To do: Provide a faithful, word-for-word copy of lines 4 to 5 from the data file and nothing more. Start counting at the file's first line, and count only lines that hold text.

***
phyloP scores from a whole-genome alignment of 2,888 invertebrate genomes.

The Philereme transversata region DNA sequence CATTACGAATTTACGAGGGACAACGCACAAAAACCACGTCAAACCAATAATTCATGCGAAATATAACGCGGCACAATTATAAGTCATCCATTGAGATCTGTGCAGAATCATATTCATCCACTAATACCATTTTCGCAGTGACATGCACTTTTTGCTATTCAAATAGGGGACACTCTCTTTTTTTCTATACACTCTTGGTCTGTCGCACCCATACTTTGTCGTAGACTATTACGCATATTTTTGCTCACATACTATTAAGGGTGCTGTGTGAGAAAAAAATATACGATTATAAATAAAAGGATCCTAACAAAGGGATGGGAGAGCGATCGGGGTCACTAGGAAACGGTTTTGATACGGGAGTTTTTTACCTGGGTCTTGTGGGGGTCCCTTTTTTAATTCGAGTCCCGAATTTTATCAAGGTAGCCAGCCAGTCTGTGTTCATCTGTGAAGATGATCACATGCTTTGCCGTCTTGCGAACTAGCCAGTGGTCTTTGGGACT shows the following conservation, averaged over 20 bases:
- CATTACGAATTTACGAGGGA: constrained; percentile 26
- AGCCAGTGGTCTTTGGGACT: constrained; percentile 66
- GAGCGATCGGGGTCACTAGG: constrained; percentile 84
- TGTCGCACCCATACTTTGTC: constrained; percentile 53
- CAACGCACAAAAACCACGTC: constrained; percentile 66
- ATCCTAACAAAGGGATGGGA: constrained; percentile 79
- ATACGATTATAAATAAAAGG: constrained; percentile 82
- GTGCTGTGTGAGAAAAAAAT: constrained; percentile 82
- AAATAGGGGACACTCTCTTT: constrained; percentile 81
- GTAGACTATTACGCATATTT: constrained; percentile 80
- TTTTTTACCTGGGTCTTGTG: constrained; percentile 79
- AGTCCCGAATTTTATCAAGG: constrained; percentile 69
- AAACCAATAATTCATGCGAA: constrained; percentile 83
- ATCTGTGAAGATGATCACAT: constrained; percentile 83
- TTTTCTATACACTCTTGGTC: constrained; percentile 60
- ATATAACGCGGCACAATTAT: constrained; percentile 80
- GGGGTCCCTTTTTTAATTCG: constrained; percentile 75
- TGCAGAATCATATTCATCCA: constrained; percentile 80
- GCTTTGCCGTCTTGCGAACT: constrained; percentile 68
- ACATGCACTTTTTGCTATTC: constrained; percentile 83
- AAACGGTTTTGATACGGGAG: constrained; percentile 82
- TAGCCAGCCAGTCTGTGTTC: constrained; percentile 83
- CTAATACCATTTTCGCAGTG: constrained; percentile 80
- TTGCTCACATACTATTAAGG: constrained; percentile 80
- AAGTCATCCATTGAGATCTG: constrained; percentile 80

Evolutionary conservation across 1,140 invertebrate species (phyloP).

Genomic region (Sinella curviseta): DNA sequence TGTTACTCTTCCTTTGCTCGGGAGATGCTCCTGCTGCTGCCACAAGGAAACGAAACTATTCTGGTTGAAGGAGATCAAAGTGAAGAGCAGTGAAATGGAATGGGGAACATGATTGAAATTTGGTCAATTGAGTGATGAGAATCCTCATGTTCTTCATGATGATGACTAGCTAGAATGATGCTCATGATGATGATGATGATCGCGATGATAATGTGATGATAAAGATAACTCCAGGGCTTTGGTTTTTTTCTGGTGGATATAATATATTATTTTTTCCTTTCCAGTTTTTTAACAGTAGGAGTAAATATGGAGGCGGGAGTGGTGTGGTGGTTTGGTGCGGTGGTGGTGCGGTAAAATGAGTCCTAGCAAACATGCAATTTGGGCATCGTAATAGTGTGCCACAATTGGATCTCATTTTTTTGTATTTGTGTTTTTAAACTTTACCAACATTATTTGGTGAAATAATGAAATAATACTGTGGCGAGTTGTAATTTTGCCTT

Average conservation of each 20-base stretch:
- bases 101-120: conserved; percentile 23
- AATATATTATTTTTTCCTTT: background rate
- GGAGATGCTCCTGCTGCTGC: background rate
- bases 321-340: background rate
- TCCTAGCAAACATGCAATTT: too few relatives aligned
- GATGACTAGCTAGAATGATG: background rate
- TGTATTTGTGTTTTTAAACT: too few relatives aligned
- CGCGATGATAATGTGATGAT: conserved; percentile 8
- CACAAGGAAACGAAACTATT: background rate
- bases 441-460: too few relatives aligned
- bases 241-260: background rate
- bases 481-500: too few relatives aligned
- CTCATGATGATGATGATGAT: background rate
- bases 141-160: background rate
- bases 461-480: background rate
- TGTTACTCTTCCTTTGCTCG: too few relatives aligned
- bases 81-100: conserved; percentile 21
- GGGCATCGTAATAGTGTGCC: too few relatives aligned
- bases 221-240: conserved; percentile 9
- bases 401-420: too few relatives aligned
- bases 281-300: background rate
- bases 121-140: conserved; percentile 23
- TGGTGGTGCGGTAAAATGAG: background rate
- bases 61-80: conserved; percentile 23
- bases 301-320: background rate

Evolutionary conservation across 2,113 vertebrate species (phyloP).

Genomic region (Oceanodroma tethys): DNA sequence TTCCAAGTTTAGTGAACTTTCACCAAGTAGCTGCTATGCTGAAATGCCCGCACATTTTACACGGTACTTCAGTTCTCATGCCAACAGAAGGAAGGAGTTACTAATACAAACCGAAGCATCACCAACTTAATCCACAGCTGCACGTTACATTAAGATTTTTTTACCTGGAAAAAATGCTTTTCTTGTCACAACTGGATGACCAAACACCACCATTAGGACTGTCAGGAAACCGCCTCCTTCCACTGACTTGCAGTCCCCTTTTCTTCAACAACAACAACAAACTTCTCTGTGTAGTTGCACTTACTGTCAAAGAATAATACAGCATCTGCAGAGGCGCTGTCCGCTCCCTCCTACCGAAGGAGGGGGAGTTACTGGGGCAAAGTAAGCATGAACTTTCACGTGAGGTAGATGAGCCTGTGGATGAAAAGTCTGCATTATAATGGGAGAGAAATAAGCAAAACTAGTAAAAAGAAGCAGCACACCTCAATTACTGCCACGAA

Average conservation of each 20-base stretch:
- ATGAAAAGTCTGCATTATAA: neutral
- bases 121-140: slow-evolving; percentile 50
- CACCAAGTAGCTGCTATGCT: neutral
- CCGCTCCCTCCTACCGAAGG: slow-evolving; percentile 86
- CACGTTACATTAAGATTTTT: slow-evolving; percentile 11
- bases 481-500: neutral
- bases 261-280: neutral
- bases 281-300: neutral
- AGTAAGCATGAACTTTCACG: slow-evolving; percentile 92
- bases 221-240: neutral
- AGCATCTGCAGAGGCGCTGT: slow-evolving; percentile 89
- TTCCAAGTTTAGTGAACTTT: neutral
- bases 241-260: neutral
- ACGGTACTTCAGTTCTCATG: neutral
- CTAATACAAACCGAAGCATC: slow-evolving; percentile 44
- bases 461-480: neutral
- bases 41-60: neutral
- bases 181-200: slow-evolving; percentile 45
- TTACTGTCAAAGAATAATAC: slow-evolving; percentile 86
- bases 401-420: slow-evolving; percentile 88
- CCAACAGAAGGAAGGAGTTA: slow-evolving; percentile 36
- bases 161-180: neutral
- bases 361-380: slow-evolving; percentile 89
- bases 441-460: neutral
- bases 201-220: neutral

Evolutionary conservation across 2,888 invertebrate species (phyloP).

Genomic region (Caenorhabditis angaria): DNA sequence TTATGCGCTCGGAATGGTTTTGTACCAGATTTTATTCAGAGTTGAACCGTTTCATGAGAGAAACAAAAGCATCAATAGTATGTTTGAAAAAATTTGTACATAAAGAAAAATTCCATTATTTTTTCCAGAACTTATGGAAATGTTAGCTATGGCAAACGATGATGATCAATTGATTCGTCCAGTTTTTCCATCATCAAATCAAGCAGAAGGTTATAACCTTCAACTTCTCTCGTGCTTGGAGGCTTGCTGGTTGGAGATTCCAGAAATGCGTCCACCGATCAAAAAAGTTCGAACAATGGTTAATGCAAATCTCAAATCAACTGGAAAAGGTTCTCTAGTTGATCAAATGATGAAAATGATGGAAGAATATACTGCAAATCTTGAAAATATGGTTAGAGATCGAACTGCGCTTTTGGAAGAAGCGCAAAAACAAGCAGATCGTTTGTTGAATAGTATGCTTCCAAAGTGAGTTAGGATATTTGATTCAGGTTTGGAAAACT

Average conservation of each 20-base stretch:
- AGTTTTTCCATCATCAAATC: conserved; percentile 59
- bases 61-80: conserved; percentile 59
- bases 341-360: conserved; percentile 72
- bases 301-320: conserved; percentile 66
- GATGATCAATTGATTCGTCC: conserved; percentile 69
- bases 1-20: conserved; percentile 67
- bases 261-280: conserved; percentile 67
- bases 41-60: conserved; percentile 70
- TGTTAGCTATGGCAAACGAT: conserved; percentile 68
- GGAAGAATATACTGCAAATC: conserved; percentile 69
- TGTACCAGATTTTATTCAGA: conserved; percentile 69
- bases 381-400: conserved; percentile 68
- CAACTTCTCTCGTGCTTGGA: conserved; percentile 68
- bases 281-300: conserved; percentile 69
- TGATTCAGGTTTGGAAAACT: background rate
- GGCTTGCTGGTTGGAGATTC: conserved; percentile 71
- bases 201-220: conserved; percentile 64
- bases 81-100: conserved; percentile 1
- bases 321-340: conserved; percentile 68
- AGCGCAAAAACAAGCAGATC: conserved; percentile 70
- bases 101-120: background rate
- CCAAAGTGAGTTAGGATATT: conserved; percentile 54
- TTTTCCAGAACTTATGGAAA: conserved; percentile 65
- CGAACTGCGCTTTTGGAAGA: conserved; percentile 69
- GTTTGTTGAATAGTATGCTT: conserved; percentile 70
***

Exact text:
- AGCCAGTGGTCTTTGGGACT: constrained; percentile 66
- GAGCGATCGGGGTCACTAGG: constrained; percentile 84